Non-Legal Fine Points of Yacht New-Build and Refit Contracts - V
THE DIFFERENCE BETWEEN AN “ESTIMATE” AND A “QUOTATION” MAKES A REALLY BIG DIFFERENCE CONTRACTUALLY…
It may seem to be only a small variance in nomenclature, but the difference between an “estimate” and a “quotation” makes all the difference in the world when it comes to a new build or major refit contract.
An estimate is just that, namely, a (hopefully educated) guess as to what a particular job will cost. In contrast, a quotation represents an offer to complete a defined scope of work for a firm fixed price.
In some sectors of commerce, final billings are expected — and in some cases even regulated by law — to be within 10% of any estimate originally provided. However, in yacht and ship building and refit, there aren't any such requirements, except by specific mutual agreement between shipyard and customer. Moreover, any contractual rider that establishes such a limit is exceptionally rare.
A quotation details not what the job may cost, but what the firm or individual quoting will charge, irrespective of what it costs that firm or individual to complete the job...
Going into a big job on an estimate is very risky for a vessel’s owner. Against that, insisting on the quotation of a firm fixed price for a given job most often results in a higher price being ultimately paid for the job than might have been otherwise, if the customer had one opted to accept a looser estimate, or had chosen to go the route of time-and-materials billing.
The firm or individual who quotes a firm fixed price has to accept a greater level of risk, and so has to build into a quote a larger margin of error than otherwise...
Occasionally, a contract will be built around a third pricing concept, that is, an estimate with a firm fixed maximum price quoted. This approach is referred to by some as “NTE” (not-to-exceed) pricing.
NTE pricing is initially appealing to many. For it appears, on cursory consideration, to give the buyer a lower target price, while protecting him/her against the cost of the job reaching beyond a defined ceiling. However, unless the builder or shipyard is contractually incentivized to bring the job in below the NTE number, any not-to-exceed price ceiling will every time become the actual final price, and in reality, no different from a firm fixed price quote. To the contrary, the lower “estimated” price will almost always be illusory, and will not really offer anything other than temporary psychological comfort.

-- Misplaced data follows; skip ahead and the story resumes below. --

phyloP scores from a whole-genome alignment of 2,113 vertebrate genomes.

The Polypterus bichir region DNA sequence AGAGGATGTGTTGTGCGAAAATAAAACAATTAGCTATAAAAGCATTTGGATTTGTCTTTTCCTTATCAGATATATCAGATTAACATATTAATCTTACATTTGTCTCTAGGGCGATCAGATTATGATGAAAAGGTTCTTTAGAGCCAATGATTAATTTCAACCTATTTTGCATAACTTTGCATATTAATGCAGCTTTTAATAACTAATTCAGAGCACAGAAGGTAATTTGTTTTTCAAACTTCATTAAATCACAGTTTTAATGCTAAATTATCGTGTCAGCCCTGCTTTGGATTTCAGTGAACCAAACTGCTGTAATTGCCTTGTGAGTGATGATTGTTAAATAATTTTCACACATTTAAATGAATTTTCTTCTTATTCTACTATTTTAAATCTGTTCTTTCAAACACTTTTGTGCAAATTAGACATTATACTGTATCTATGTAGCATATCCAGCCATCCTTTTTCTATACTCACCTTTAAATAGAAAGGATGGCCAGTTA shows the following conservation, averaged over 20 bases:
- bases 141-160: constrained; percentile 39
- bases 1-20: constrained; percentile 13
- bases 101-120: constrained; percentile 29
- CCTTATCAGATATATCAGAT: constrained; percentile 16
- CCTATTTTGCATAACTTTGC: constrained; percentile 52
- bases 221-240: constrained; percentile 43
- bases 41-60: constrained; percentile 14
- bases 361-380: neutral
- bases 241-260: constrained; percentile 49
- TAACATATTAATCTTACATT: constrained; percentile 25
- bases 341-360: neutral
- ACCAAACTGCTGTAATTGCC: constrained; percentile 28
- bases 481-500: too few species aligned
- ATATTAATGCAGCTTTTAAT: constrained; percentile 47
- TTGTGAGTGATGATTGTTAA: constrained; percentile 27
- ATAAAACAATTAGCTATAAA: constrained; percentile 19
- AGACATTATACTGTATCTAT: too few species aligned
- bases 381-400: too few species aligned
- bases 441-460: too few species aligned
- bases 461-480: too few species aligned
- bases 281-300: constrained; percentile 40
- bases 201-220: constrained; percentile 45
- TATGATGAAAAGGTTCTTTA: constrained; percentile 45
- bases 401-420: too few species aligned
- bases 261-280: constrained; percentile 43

There are, in fact, ways to make the NTE contract work to the benefit of both shipyard and owner, but that is a discussion for another day...
When comparing estimates and quotations, it is a mistake to think that a relatively low shop rate will result in a lower bill. It does no good to secure a shop rate per hour that is, say two thirds of competitive estimates, if the number of hours eventually expended by the shipyard offering the lower hourly rate is twice as much as for competing yards.
It is also a mistake to focus solely on shop labor rate, to the exclusion of other billable costs and charges. For example, a relatively low shop rate may be accompanied by additional charges for facilities support, dry dock days, consumables, environmental controls, and so on. The bottom line is that it is the bottom line that counts, not how you get there.
The next installment in this series will deal with emergent work and change orders. — Phil Friedman
Author's Notes: The information, opinions, tips and comments here are based on my 30 some years in the yachting industry, including my several year stint as president and CEO of a major, world-class megayacht builder.
If you find yachts and yacht building of interest, you may want to read some of my other marine industry related articles:
"Sizing Generators to Run Greener and Cleaner"
"App or Not, Garbage In Means Garbage Out"
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About me, Phil Friedman: With 30 some years background in the marine industry, I've worn numerous hats — as a yacht designer, boat builder, marine operations and business manager, marine industry consultant, marine marketing and communications specialist, yachting magazine writer and editor, yacht surveyor, and marine industry educator. I am also trained and experienced in interest-based negotiation and mediation, and am currently supervising, as owner's representative, a new yacht build in Taiwan. In a previous life, I taught logic and philosophy at university.
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